Imagine a lady with shining hair, fair skin, doe eyes and full lips, and you instantly know that she’s pretty. Indeed, with every imaginable form of art and culture consistently inculcating us with one uniform idea of beauty, the popular notion of what constitutes being ‘beautiful’ has remained pretty much constant – even stagnant – across countries and cultures for a few centuries at least.
However, in a heartening paradigm shift, for some years now, the fashion and beauty industries have started to embrace a far more diverse and inclusive concept of beauty. In line with this, plus-size clothing lines have become more readily available and a much wider range of make-up and skincare products have been launched, all acknowledging that our bodies are very, very different from one another, and that one size does not fit all. It is this thrust towards personalisation that has given rise to one of the biggest trends in the last decade – bespoke beauty.
Accepting diversity and celebrating uniqueness, this trend recognises that every individual has a different biochemistry, which implies that what may work for one person may not work for the next because of inherent genetic differences. Market research company Mintel’s 2018 Global Beauty & Personal Care Trends report reveals that 40 percent of US make-up users aged 25 to 34 are still unable to find products that exactly match their skin tones. Add to this the fact that a person’s skin and hair alter with age, passing seasons, lifestyle changes and so on, and a one-for-all beauty strategy seems hardly viable. Hence, a lotion that suits a skin type during summer may not work so well during winter. So, even a customised skincare routine needs to be tweaked from time to time based on circumstances.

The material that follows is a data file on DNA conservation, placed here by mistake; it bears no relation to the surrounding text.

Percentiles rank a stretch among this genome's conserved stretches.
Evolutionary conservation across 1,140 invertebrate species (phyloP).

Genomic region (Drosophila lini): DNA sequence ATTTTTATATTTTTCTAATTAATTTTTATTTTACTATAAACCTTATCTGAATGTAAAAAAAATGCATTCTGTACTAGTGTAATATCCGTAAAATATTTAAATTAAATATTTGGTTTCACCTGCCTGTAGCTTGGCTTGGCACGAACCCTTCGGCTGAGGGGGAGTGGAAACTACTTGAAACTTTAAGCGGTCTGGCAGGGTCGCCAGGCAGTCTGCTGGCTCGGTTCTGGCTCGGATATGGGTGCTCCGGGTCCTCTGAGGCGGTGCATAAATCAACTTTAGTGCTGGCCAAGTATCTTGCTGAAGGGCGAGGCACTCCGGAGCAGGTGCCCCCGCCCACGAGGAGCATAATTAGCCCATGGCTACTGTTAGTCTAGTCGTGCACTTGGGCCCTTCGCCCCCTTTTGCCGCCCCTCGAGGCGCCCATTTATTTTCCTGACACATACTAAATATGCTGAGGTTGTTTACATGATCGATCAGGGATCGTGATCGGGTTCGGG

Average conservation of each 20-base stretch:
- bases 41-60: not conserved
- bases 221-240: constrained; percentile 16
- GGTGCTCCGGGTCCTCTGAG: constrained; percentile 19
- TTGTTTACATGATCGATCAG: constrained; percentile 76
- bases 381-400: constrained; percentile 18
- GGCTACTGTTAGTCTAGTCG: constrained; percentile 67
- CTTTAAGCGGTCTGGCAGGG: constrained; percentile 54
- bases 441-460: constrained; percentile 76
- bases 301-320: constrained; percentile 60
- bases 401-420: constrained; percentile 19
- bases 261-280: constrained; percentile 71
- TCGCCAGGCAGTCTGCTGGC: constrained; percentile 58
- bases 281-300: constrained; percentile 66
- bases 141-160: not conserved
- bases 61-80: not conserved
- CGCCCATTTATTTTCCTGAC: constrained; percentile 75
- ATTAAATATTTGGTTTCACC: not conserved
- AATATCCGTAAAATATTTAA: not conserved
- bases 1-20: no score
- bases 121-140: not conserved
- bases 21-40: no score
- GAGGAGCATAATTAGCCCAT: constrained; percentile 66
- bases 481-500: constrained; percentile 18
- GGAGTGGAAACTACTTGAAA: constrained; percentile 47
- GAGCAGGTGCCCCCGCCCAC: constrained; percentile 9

Alongside this increased understanding of individuality is also a growing awareness of how exactly skincare products work. As creams, lotions, serums and oils bypass the digestive system altogether and enter into our blood streams directly, users have finally become cognisant of the fact that skincare products are more akin to food than cosmetics. This knowledge, too, has contributed to the increasing need for customisation for individual purposes.
Of course, the advancement of technology has played a key part in this revised stance. AI-enabled understanding of ingredient effectiveness, increased user input and modern manufacturing technologies have already contributed to a large extent to the popularisation of bespoke beauty. Embracing this data-meets-derma approach, several brands have come up with virtual reality and augmented reality solutions to enhance a customer’s interaction with a beauty product in every possible way. Even the more economical and off-the-shelf brands are joining the bandwagon, including Neutrogena, that has launched MaskiD – a 3D-printed face mask tailored to your skin, based on data collected from a selfie – and L’ Oréal’s La Roche-Posay, that together with Chinese tech giant Alibaba Group, has unveiled the world’s first AI-powered acne testing application. Debuting on Alibaba’s e-commerce platforms, the Effaclar Spotscan app diagnoses the kind of acne a person may be suffering from by analysing selfies. Thousands of images of men and women with different skin types and spots are stored in the app’s database to ensure precision-testing.